Trump calls Chicago demonstrations 'a disgrace,' alleges protesters were 'professionals'
Donald Trump called Friday night's disruption of his campaign rally in Chicago "a planned attack" orchestrated by "professional" protesters.
"[It's] a disgrace if you want to know the truth," Trump said, speaking in Vandalia, Ohio, Saturday morning.
The Trump campaign made the decision to cancel the event at the University of Illinois at Chicago over security concerns, according to police.
Trump told supporters thousands were packed into the arena when "all of a sudden, a planned attack came out of nowhere."
Trump said his supporters are "nice" and "great" people, but protesters he called "professionally-staged wise guys" were determined to cause problems. He said he was worried his backers would have gotten hurt.
"We would've had a problem like you wouldn't have believed," he added
"We made a decision. And I hated to do this, because frankly it wouldn't have been easier to do," he continued. "But I didn't want to see anybody get hurt. You would have had a problem like they haven't seen in a long time. Because we have people that are so amazing."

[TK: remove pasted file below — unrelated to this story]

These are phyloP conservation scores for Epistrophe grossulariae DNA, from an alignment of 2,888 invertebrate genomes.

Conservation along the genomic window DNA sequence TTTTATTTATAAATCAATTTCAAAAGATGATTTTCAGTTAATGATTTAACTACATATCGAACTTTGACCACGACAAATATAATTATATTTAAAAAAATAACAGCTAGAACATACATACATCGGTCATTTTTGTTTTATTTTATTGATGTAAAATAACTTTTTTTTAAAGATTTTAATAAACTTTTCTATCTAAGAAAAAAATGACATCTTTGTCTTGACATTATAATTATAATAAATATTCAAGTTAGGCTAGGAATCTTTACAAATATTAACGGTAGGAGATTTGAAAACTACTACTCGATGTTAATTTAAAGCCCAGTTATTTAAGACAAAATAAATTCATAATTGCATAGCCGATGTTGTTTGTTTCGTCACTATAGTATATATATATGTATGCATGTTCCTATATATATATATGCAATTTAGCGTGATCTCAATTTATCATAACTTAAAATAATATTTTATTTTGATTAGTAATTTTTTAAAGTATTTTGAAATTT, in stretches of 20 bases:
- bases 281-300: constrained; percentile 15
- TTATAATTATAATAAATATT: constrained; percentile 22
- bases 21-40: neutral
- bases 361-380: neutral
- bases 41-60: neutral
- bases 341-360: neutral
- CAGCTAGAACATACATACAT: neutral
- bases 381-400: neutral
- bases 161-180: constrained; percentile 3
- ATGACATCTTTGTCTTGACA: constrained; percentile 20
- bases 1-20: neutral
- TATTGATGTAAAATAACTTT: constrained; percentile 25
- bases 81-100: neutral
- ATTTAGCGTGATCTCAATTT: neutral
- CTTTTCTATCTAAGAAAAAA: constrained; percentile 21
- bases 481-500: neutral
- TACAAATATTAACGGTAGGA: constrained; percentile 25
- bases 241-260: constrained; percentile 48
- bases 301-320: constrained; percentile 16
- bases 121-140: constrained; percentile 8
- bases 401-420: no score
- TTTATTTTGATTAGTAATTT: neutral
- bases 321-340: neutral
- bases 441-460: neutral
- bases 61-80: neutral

Video from the rally showed several skirmishes break out on the arena floor. Another protesters waved a banner that read "Trump = Hate" from the upper deck.
"The organized group of people, many of them thugs, who down our First Amendment rights in Chicago, have totally energized America!" Trump wrote on Twitter early Saturday morning.
The billionaire business, speaking in Vandalia, Ohio, turned his attention to challenger and Ohio Gov. John Kasich.
"He's not tough enough. He's not sharp enough," Trump said.
Earlier in the day, Kasich was critical of Trump for creating a "toxic environment" in the presidential race.
More protesters were kicked out of Trump's Ohio stop. About 31 demonstrators were arrested Friday in St. Louis.
The Associated Press contributed to this report.